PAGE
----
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Intermittent Reinforcement: The Wind in the Willows
The Wind in the Willows
A bird piped suddenly, and was still; and a light breeze sprang up and set the reeds and bulrushes rustling. Rat, who was in the stern of the boat, while Mole sculled, sat up suddenly and listened with a passionate intentness. Mole, who with gentle strokes was just keeping the boat moving while he scanned the banks with care, looked at him with curiosity.
"It's gone!" sighed the Rat, sinking back in his seat again. "So beautiful and strange and new. Since it was to end so soon, I almost wish I had never heard it. For it has roused a longing in me that is pain, and nothing seems worth while but just to hear that sound once more and go on listening to it for ever. No! There it is again!" he cried, alert once more. Entranced, he was silent for a long space, spellbound.
"Now it passes on and I begin to lose it," he said presently. "O Mole! the beauty of it! The merry bubble and joy, the thin, clear, happy call of the distant piping! Such music I never dreamed of, and the call in it is stronger even than the music is sweet! Row on, Mole, row! For the music and the call must be for us."
The Mole, greatly wondering, obeyed. "I hear nothing myself," he said, "but the wind playing in the reeds and rushes and osiers."
From: "The Wind in the Willows" by Kenneth Grahame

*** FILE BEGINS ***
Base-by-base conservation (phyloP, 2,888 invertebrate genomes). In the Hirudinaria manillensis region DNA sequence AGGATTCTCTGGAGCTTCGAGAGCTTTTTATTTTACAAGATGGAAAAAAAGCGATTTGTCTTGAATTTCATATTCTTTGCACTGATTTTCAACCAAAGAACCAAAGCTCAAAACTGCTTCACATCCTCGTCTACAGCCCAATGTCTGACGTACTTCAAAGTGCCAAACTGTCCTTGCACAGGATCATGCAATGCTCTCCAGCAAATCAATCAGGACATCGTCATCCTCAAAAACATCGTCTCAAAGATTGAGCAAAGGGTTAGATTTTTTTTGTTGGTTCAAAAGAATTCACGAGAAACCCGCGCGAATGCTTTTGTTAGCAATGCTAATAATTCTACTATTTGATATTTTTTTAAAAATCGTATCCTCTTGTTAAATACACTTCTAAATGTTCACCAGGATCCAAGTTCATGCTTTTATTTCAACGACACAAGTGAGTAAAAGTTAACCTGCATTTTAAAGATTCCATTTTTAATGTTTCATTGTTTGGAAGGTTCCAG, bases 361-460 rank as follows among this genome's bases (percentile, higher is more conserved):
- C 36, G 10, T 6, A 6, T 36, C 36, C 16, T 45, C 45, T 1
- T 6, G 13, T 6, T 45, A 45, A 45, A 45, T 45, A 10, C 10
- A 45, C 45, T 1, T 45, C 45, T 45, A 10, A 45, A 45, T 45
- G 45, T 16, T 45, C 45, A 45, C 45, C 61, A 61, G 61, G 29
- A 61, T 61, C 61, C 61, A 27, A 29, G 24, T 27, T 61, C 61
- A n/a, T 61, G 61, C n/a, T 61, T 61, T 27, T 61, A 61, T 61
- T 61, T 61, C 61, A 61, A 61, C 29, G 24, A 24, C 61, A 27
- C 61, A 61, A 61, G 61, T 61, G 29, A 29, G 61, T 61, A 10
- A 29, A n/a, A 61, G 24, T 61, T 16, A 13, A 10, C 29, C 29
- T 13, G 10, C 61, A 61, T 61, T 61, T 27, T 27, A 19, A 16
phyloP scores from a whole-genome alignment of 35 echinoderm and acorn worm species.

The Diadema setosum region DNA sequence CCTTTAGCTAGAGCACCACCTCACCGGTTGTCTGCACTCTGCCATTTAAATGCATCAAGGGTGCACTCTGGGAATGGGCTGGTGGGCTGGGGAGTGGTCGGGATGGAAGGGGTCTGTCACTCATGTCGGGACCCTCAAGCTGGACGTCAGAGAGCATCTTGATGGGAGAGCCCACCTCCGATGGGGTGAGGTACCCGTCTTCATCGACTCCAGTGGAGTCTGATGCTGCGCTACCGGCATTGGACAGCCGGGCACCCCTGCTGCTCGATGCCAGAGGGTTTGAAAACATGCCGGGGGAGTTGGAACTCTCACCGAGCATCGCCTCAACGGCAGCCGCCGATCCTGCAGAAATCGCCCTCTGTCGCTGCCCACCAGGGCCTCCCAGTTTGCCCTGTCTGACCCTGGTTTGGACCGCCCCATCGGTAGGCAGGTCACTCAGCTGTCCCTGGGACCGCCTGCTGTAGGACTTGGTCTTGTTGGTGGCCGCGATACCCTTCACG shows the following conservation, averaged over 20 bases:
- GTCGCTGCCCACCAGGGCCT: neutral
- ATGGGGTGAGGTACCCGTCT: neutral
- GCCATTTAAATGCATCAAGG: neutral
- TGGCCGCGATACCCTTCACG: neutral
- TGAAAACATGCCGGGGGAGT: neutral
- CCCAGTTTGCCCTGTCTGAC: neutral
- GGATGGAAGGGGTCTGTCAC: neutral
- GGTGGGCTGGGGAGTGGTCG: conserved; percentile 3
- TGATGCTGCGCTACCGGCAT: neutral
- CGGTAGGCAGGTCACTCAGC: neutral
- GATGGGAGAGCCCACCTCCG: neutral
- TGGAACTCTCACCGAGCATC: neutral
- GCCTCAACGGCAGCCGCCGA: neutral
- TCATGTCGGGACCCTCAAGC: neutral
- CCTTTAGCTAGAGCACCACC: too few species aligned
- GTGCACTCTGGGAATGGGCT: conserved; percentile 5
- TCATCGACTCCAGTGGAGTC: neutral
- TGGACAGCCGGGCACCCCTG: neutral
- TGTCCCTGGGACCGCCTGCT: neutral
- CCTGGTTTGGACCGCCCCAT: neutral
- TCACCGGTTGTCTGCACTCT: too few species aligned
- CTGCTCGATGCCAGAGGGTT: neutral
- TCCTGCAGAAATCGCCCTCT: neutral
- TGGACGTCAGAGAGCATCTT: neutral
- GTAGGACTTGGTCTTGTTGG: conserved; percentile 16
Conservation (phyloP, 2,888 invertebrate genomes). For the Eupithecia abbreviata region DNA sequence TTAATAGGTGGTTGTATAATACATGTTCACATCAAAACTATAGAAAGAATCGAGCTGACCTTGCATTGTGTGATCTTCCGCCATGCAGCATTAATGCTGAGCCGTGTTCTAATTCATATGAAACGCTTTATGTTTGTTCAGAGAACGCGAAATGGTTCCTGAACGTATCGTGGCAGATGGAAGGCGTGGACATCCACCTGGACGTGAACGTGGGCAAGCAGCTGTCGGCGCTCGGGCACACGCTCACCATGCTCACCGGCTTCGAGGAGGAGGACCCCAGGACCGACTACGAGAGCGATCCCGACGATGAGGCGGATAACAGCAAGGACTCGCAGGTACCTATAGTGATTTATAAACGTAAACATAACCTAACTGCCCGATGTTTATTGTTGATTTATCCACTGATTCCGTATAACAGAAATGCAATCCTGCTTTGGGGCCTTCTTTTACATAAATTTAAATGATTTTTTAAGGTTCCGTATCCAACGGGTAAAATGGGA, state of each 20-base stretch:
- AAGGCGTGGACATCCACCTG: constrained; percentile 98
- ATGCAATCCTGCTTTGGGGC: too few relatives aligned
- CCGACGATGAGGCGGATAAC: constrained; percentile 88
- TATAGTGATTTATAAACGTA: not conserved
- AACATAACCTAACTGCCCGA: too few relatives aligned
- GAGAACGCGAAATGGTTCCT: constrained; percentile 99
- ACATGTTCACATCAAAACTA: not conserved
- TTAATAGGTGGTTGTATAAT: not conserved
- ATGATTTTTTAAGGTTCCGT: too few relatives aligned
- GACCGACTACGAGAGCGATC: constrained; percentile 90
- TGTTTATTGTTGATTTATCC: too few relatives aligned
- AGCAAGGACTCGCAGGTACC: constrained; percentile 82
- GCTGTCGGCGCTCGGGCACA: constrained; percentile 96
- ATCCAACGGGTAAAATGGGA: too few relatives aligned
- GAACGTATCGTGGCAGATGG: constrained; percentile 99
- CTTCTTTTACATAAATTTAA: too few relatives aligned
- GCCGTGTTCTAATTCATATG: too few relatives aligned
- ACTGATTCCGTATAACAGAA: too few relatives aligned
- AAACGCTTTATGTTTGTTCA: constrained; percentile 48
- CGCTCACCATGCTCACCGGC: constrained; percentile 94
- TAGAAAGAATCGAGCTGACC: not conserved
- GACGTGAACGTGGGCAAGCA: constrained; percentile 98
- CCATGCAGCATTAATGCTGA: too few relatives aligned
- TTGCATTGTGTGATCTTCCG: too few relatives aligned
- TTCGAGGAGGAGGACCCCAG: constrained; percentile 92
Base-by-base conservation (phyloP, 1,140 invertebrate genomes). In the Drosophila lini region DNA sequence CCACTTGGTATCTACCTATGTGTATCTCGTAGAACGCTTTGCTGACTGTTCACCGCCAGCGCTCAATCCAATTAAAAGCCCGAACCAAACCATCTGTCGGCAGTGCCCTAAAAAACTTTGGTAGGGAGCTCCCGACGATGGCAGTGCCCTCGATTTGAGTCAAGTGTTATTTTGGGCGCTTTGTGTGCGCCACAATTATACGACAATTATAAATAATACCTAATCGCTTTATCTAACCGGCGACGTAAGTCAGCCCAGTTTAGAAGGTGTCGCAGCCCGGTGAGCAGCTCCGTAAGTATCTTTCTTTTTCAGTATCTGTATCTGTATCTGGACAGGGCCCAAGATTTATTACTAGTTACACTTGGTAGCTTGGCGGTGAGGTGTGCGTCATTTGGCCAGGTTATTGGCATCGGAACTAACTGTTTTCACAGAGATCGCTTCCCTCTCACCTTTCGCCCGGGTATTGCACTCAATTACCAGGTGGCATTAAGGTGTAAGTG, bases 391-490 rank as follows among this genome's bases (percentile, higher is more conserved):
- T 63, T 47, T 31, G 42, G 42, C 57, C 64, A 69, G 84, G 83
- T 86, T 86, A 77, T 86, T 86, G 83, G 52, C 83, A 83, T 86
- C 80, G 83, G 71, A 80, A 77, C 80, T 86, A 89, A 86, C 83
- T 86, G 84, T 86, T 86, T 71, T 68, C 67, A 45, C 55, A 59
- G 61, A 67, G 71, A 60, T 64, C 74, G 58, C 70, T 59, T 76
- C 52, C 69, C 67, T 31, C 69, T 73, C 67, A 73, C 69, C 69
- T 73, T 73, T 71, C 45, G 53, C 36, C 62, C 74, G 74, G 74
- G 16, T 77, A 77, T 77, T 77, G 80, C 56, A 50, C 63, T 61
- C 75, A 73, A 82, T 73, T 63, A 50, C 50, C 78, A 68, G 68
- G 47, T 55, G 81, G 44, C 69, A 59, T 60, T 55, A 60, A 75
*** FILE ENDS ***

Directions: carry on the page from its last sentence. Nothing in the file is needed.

by Lynn S
"I just remembered I forgot you, my dear,
But at least I'll acknowledge you now.
I will tell you whatever I want you to hear
To get your attention somehow.
Perhaps I'll offend you, or you'll think I'm kind;
Perhaps you'll get wise to my game.
Whether worship or hate, some supply I will find.
To me, the result is the same.
I'm incredibly caught up in living my dreams
And time is quite short on my end.
But you are ignoring me lately it seems
So I guess I'll resort to pretend.
Pretending is easy for me, as you know.
I'll do anything it might take.
So, darling, forgive me for punishing you,
It's just what I do," said the snake.
"Rat" in The Wind in the Willows heard the elusive, intermittent call of the songbird. The silence between calls was excruciating, perhaps rendering the silence even more beckoning than the call itself.
People with narcissistic tendencies can be experts at this very kind of push-pull. Often this push-pull effect is created by promoting an air of mystery and an environment of intermittent reinforcement much like the infrequent, siren call of the songbird. This narcissistic abuser is Mr. Mysterious. He is typically always flitting about, always so terribly busy, and frequently in the midst of some mysterious life-altering situation that made him inaccessible when previously he was completely attentive to you for a time. He is totally self-absorbed. N's LOVE exuding this air of mystery. It usually makes the target try harder to be 'the one' who gets inside the wall and stay invested in finding the key that unlocks the mystery.
It is nothing short of crazy making when an N focuses his attention on you with a laser beam, then withholds, then makes excuses and let's you know in no uncertain terms that what it is he has going on and his life are more important than you. Then he may give you a crumb, perhaps toss out an 'Are you OK?' Interpret that as, 'How are you going to react to this? Are you willing to play by my rules?'